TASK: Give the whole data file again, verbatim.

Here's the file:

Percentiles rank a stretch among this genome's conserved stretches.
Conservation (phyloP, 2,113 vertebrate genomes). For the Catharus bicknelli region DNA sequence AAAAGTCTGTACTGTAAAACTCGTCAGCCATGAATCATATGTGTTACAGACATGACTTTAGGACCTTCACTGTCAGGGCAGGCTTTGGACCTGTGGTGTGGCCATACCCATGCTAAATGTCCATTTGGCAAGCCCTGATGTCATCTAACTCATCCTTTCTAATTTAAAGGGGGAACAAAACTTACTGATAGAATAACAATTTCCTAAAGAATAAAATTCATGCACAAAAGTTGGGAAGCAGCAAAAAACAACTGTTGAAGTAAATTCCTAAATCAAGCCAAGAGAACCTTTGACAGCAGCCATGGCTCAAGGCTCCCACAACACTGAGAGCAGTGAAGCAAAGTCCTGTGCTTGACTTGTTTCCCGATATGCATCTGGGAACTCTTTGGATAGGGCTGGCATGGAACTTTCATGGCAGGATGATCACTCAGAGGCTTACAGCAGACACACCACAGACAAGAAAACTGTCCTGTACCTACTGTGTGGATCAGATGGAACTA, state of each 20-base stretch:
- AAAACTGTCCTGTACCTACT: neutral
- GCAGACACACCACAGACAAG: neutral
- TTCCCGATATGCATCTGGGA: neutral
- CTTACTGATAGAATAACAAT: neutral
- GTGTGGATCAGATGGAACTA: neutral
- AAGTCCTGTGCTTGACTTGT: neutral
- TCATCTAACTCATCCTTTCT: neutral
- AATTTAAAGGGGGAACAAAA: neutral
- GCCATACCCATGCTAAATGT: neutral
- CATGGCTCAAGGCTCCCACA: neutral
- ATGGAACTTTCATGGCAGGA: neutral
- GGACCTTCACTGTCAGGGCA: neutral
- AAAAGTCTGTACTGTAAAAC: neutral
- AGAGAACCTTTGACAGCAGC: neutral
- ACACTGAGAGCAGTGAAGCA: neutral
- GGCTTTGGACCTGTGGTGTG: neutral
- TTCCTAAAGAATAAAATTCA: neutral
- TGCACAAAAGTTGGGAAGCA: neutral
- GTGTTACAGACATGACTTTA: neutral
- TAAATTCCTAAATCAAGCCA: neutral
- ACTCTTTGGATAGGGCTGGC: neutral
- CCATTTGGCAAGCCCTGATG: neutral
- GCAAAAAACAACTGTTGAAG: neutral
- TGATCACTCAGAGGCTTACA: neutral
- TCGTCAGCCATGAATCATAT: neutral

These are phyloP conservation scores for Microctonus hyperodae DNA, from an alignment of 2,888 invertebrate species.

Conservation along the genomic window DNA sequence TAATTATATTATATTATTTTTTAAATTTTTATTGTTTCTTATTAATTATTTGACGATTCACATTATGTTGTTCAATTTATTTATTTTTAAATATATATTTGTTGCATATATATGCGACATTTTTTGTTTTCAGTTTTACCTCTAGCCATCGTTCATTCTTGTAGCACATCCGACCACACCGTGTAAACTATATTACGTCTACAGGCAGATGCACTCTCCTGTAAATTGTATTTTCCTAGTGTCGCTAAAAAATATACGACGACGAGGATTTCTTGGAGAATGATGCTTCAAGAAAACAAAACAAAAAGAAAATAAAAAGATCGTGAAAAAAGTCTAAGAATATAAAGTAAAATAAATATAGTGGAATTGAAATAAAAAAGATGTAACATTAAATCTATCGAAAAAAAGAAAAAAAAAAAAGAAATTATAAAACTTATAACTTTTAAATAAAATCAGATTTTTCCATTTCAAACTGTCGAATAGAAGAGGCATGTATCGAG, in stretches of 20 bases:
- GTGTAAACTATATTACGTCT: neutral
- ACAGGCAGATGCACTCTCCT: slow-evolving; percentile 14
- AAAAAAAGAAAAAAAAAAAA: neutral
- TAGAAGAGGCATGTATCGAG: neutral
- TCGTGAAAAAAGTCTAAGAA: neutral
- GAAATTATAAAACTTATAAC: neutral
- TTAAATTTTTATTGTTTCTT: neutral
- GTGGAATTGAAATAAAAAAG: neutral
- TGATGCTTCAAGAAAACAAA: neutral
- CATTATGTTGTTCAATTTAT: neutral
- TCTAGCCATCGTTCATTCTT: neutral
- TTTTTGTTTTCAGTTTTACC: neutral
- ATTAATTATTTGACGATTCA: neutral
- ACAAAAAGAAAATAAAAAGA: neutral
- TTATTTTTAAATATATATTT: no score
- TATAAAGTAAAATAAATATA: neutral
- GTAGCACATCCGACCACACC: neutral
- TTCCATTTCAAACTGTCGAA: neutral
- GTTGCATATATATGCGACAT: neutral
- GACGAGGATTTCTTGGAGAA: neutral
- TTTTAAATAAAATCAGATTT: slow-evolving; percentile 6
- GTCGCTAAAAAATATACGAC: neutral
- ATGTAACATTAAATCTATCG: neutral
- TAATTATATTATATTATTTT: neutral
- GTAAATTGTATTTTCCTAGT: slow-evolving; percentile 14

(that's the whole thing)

Percentiles rank a stretch among this genome's conserved stretches.
Conservation (phyloP, 2,113 vertebrate genomes). For the Catharus bicknelli region DNA sequence AAAAGTCTGTACTGTAAAACTCGTCAGCCATGAATCATATGTGTTACAGACATGACTTTAGGACCTTCACTGTCAGGGCAGGCTTTGGACCTGTGGTGTGGCCATACCCATGCTAAATGTCCATTTGGCAAGCCCTGATGTCATCTAACTCATCCTTTCTAATTTAAAGGGGGAACAAAACTTACTGATAGAATAACAATTTCCTAAAGAATAAAATTCATGCACAAAAGTTGGGAAGCAGCAAAAAACAACTGTTGAAGTAAATTCCTAAATCAAGCCAAGAGAACCTTTGACAGCAGCCATGGCTCAAGGCTCCCACAACACTGAGAGCAGTGAAGCAAAGTCCTGTGCTTGACTTGTTTCCCGATATGCATCTGGGAACTCTTTGGATAGGGCTGGCATGGAACTTTCATGGCAGGATGATCACTCAGAGGCTTACAGCAGACACACCACAGACAAGAAAACTGTCCTGTACCTACTGTGTGGATCAGATGGAACTA, state of each 20-base stretch:
- AAAACTGTCCTGTACCTACT: neutral
- GCAGACACACCACAGACAAG: neutral
- TTCCCGATATGCATCTGGGA: neutral
- CTTACTGATAGAATAACAAT: neutral
- GTGTGGATCAGATGGAACTA: neutral
- AAGTCCTGTGCTTGACTTGT: neutral
- TCATCTAACTCATCCTTTCT: neutral
- AATTTAAAGGGGGAACAAAA: neutral
- GCCATACCCATGCTAAATGT: neutral
- CATGGCTCAAGGCTCCCACA: neutral
- ATGGAACTTTCATGGCAGGA: neutral
- GGACCTTCACTGTCAGGGCA: neutral
- AAAAGTCTGTACTGTAAAAC: neutral
- AGAGAACCTTTGACAGCAGC: neutral
- ACACTGAGAGCAGTGAAGCA: neutral
- GGCTTTGGACCTGTGGTGTG: neutral
- TTCCTAAAGAATAAAATTCA: neutral
- TGCACAAAAGTTGGGAAGCA: neutral
- GTGTTACAGACATGACTTTA: neutral
- TAAATTCCTAAATCAAGCCA: neutral
- ACTCTTTGGATAGGGCTGGC: neutral
- CCATTTGGCAAGCCCTGATG: neutral
- GCAAAAAACAACTGTTGAAG: neutral
- TGATCACTCAGAGGCTTACA: neutral
- TCGTCAGCCATGAATCATAT: neutral

These are phyloP conservation scores for Microctonus hyperodae DNA, from an alignment of 2,888 invertebrate species.

Conservation along the genomic window DNA sequence TAATTATATTATATTATTTTTTAAATTTTTATTGTTTCTTATTAATTATTTGACGATTCACATTATGTTGTTCAATTTATTTATTTTTAAATATATATTTGTTGCATATATATGCGACATTTTTTGTTTTCAGTTTTACCTCTAGCCATCGTTCATTCTTGTAGCACATCCGACCACACCGTGTAAACTATATTACGTCTACAGGCAGATGCACTCTCCTGTAAATTGTATTTTCCTAGTGTCGCTAAAAAATATACGACGACGAGGATTTCTTGGAGAATGATGCTTCAAGAAAACAAAACAAAAAGAAAATAAAAAGATCGTGAAAAAAGTCTAAGAATATAAAGTAAAATAAATATAGTGGAATTGAAATAAAAAAGATGTAACATTAAATCTATCGAAAAAAAGAAAAAAAAAAAAGAAATTATAAAACTTATAACTTTTAAATAAAATCAGATTTTTCCATTTCAAACTGTCGAATAGAAGAGGCATGTATCGAG, in stretches of 20 bases:
- GTGTAAACTATATTACGTCT: neutral
- ACAGGCAGATGCACTCTCCT: slow-evolving; percentile 14
- AAAAAAAGAAAAAAAAAAAA: neutral
- TAGAAGAGGCATGTATCGAG: neutral
- TCGTGAAAAAAGTCTAAGAA: neutral
- GAAATTATAAAACTTATAAC: neutral
- TTAAATTTTTATTGTTTCTT: neutral
- GTGGAATTGAAATAAAAAAG: neutral
- TGATGCTTCAAGAAAACAAA: neutral
- CATTATGTTGTTCAATTTAT: neutral
- TCTAGCCATCGTTCATTCTT: neutral
- TTTTTGTTTTCAGTTTTACC: neutral
- ATTAATTATTTGACGATTCA: neutral
- ACAAAAAGAAAATAAAAAGA: neutral
- TTATTTTTAAATATATATTT: no score
- TATAAAGTAAAATAAATATA: neutral
- GTAGCACATCCGACCACACC: neutral
- TTCCATTTCAAACTGTCGAA: neutral
- GTTGCATATATATGCGACAT: neutral
- GACGAGGATTTCTTGGAGAA: neutral
- TTTTAAATAAAATCAGATTT: slow-evolving; percentile 6
- GTCGCTAAAAAATATACGAC: neutral
- ATGTAACATTAAATCTATCG: neutral
- TAATTATATTATATTATTTT: neutral
- GTAAATTGTATTTTCCTAGT: slow-evolving; percentile 14